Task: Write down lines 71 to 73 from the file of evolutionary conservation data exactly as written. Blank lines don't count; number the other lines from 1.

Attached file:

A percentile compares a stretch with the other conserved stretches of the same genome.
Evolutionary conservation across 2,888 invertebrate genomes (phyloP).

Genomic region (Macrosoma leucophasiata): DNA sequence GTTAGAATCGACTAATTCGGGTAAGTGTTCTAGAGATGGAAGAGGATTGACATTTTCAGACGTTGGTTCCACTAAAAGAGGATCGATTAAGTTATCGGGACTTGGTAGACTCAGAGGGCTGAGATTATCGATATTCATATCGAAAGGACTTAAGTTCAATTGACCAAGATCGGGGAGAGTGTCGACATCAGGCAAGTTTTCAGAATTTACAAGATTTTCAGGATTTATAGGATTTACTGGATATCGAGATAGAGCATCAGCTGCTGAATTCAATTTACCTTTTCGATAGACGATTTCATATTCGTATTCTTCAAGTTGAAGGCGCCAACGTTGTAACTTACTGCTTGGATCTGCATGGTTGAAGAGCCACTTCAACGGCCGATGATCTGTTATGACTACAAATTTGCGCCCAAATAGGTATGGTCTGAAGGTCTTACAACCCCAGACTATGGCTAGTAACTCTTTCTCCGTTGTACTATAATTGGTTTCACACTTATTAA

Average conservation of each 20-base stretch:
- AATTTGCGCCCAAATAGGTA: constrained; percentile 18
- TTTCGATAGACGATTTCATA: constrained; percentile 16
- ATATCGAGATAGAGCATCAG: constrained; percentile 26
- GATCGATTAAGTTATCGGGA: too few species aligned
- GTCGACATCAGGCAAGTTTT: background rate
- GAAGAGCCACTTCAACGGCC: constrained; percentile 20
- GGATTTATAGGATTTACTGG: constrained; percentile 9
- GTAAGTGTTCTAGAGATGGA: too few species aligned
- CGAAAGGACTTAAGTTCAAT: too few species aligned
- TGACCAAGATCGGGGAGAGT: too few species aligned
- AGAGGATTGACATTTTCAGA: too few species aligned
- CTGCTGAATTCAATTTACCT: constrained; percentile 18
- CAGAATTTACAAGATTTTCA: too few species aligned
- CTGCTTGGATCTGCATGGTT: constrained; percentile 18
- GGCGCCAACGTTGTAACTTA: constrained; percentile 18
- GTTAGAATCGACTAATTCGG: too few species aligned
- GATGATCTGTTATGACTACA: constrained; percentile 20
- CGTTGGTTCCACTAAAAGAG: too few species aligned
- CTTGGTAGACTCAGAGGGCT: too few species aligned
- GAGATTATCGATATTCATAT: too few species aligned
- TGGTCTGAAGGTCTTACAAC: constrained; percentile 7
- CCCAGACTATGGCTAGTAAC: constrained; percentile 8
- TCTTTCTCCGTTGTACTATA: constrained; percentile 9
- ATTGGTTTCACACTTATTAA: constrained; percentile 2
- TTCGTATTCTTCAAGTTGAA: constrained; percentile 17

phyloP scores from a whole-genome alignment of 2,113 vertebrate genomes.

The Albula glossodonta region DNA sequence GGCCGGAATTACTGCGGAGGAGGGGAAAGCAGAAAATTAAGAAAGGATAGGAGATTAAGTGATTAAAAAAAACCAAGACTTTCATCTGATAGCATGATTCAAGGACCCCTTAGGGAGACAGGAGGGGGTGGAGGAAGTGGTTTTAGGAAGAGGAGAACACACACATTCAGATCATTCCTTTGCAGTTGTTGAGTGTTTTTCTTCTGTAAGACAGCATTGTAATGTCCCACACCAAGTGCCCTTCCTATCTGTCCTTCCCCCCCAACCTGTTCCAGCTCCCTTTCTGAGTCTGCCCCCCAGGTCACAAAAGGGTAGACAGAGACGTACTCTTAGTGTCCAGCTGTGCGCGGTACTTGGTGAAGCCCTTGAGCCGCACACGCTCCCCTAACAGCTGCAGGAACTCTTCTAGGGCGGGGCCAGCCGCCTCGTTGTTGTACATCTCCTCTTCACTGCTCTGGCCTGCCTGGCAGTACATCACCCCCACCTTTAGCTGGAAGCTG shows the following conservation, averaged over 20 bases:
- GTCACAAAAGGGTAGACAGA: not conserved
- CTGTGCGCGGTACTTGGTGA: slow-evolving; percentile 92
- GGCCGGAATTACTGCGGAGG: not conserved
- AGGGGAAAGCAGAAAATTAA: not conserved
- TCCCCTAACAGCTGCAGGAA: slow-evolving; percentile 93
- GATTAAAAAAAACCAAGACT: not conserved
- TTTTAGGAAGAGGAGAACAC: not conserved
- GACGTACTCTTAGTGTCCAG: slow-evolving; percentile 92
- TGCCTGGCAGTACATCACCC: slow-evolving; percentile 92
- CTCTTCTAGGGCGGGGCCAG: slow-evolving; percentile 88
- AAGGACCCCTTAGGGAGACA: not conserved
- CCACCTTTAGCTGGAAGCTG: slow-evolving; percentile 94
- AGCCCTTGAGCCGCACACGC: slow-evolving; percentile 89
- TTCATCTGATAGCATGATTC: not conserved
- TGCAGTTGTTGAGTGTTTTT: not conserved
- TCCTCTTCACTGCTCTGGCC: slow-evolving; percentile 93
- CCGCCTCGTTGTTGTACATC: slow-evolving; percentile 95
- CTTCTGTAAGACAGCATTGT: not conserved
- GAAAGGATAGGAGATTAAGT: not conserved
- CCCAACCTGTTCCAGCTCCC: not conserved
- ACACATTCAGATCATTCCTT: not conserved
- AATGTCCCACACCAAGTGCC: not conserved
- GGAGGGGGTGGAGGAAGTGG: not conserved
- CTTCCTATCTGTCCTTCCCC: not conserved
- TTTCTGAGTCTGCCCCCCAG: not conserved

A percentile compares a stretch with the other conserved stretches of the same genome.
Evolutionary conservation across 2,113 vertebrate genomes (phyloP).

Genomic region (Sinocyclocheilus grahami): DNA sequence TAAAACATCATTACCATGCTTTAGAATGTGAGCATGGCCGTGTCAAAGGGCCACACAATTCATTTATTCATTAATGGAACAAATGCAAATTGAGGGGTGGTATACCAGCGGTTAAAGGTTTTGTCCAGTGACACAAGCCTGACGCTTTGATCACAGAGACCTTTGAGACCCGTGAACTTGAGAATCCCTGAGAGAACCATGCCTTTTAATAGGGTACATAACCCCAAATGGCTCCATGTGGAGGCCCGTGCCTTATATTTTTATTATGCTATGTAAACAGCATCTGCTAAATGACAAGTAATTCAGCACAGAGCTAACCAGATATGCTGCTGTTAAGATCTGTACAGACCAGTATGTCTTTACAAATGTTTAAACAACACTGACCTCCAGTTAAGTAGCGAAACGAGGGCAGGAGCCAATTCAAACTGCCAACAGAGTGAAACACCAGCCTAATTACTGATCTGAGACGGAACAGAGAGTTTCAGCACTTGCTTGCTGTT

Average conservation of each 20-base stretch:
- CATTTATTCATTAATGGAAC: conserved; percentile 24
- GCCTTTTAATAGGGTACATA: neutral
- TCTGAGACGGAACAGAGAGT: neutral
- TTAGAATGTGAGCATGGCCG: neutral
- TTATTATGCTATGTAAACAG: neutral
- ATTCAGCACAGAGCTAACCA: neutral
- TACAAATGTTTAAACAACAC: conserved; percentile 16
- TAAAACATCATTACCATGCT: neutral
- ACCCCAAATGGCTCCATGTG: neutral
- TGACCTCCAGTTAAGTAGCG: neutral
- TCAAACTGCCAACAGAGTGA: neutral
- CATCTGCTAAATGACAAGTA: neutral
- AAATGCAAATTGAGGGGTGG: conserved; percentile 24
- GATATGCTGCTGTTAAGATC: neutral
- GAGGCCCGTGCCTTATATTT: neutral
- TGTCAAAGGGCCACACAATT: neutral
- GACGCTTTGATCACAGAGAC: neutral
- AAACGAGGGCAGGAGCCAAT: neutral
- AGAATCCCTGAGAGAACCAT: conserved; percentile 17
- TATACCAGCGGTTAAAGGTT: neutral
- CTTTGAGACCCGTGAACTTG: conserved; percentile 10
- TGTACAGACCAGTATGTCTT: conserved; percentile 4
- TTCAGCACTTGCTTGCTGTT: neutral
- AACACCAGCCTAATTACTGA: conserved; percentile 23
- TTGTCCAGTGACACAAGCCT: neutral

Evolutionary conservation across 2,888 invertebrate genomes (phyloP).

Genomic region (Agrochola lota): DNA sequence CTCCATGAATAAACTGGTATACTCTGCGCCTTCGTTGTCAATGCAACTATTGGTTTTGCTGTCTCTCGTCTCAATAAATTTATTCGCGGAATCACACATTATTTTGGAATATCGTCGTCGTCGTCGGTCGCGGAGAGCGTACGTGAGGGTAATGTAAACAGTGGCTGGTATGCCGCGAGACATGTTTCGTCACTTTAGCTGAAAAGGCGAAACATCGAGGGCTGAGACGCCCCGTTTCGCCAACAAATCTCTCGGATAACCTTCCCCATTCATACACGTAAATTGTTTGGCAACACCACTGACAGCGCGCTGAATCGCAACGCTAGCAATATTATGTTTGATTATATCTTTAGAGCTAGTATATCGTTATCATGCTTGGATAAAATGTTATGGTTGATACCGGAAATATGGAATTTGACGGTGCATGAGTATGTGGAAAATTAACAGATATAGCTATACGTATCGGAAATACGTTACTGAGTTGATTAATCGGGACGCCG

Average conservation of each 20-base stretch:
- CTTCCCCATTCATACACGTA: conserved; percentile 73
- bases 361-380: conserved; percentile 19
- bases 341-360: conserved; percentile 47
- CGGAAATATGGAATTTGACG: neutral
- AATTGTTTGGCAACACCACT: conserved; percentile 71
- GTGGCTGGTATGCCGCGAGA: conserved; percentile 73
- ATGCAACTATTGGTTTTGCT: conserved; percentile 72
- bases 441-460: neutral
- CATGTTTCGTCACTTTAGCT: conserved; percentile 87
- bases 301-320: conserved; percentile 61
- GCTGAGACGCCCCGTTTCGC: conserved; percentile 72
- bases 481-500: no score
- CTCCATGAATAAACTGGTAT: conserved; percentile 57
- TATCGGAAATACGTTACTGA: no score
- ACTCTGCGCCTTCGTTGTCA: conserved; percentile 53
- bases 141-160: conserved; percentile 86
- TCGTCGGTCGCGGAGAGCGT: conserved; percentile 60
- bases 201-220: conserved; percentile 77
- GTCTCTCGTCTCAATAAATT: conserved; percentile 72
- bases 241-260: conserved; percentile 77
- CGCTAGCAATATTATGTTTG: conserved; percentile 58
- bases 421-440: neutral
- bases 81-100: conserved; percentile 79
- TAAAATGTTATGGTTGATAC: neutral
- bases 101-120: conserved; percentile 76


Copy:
- TCAAACTGCCAACAGAGTGA: neutral
- CATCTGCTAAATGACAAGTA: neutral
- AAATGCAAATTGAGGGGTGG: conserved; percentile 24